Such a punk recovery is disheartening, even shocking. Most of all it’s bewildering. Most elements of macroeconomic policy have not changed much (although there has been serious erosion recently) since the days of Reagan through Clinton. That was a policy mix that created millions of good new jobs and sustained a growth rate sufficient to create a federal budget surplus. Still, no growth. Yet while most policy variables have remained constant, one — monetary policy — has changed, and dramatically.
Lewis E. Lehrman, founder and chairman of The Lehrman Institute (with which this columnist has a professional association as editor of the Institute’s web-publication) recently presented to acclaim at the Cato Institute, in Washington, DC, his latest book, Money, Gold and History. The Hayek auditorium was well filled. C-SPAN taped the event for broadcast. Cato livestreamed it (archived and available here).
This was no ordinary event. It may, in retrospect, be seen as the gold standard’s Woodstock. Perhaps a more apt metaphor is the Velvet Underground’s first record. As Brian Eno famously observed, “I was talking to Lou Reed the other day and he said that the first Velvet Underground record sold [only] 30,000 copies in the first five years. … I mean, that record was such an important record for so many people. I think everyone who bought one of those 30,000 copies started a band!” Cato staged what may prove to have been something comparably seminal.
Some of the most eminent voices for monetary reform today — all justly to be considered part of monetary policy’s “Velvet Underground” — participated. Present were Cato’s president John Allison, Cato’s Director of Financial Regulation Studies Mark Calabria, moderator; Cato’s Vice President for Monetary Studies, Prof. James Dorn; Cato senior fellow (and editor of Forbes.com Opinions and RealClearMarkets) John Tamny; Cato senior fellow Alan Reynolds (who, among many other notable accomplishments, coined the term “Supply Side economics”); and Cato’s director of government affairs Laura Odato.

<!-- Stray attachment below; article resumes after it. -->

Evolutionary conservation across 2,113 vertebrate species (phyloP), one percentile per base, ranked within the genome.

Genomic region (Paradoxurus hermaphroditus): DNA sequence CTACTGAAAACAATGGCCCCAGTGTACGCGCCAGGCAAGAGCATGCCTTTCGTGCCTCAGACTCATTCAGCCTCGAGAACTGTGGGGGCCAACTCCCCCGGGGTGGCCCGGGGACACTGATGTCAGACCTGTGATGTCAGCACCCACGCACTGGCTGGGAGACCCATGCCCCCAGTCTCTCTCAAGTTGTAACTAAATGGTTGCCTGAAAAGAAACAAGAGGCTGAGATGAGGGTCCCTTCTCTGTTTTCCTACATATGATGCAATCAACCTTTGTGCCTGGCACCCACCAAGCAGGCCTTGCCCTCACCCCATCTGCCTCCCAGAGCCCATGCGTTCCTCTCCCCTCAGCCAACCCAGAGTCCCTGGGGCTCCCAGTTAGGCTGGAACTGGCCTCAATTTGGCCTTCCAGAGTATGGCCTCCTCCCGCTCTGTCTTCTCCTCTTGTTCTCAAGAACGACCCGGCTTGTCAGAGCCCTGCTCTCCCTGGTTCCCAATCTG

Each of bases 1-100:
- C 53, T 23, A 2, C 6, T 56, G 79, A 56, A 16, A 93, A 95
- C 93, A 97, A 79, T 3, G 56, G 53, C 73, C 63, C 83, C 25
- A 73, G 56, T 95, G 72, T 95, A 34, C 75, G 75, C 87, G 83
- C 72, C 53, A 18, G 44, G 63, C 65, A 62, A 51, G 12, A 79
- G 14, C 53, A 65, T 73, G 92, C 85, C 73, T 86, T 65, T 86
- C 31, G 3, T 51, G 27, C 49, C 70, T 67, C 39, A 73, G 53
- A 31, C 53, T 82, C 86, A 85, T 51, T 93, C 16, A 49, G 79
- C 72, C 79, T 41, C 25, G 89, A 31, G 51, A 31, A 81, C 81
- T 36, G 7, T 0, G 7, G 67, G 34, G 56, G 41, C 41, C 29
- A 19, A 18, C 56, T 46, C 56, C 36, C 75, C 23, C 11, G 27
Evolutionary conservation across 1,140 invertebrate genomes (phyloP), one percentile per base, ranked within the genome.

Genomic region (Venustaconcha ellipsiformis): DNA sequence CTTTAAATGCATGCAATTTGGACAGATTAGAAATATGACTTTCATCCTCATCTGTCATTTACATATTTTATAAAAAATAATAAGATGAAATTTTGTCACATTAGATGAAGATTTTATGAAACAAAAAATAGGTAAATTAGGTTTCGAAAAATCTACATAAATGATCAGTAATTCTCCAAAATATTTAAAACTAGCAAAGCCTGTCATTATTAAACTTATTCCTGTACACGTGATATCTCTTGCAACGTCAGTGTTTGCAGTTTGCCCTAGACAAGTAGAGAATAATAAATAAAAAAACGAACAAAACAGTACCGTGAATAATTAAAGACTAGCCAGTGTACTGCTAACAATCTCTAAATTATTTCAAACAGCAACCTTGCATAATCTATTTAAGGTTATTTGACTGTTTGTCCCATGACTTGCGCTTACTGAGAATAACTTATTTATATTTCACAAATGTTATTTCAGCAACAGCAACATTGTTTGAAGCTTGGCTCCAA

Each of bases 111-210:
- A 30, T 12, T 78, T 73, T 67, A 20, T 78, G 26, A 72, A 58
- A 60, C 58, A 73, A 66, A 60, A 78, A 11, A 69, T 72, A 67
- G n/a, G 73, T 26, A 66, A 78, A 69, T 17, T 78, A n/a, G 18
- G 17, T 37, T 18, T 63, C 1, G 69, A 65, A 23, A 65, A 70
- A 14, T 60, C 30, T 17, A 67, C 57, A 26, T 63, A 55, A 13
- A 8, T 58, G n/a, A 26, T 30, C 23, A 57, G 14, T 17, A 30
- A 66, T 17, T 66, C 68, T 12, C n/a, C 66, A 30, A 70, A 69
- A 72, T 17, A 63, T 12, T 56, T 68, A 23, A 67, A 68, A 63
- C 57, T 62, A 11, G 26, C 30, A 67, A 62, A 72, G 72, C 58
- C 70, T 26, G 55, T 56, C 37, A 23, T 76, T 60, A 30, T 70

... How eerie, though, that Krugman ridiculed adversaries who anticipated inflation right before the Bureau of Labor Statistics reported that inflation has ticked up, if only for a month, to 0.5% — a worrisome 6% annualized rate. (Core remained at an unworrisome 0.2%, yet still it is a chilling gust….)
This blip does not disprove Krugman’s sanguine stance on inflation. It may yet prove, however, were further proof needed, that the Greeks were right: Nemesis inevitably follows hubris. Prof. Krugman might privately reflect on this … and on his own call, in 2002, that “Alan Greenspan needs to create a housing bubble to replace the Nasdaq bubble.” Terministic screen, anyone?
As the more genteel Chairman Bernanke himself observed on July 10, “Financial stability is also linked to monetary policy, though these links are not yet fully understood.” Yes, not yet fully understood.
BY RALPH J. BENKO:
The 21st Century Gold Standard
Read The 21st Century Gold Standard: For Prosperity, Security, and Liberty by Ralph Benko and Charles Kadlec to learn what the gold standard is, how it works and how a dollar linked to gold would pave the way for a new age of American prosperity.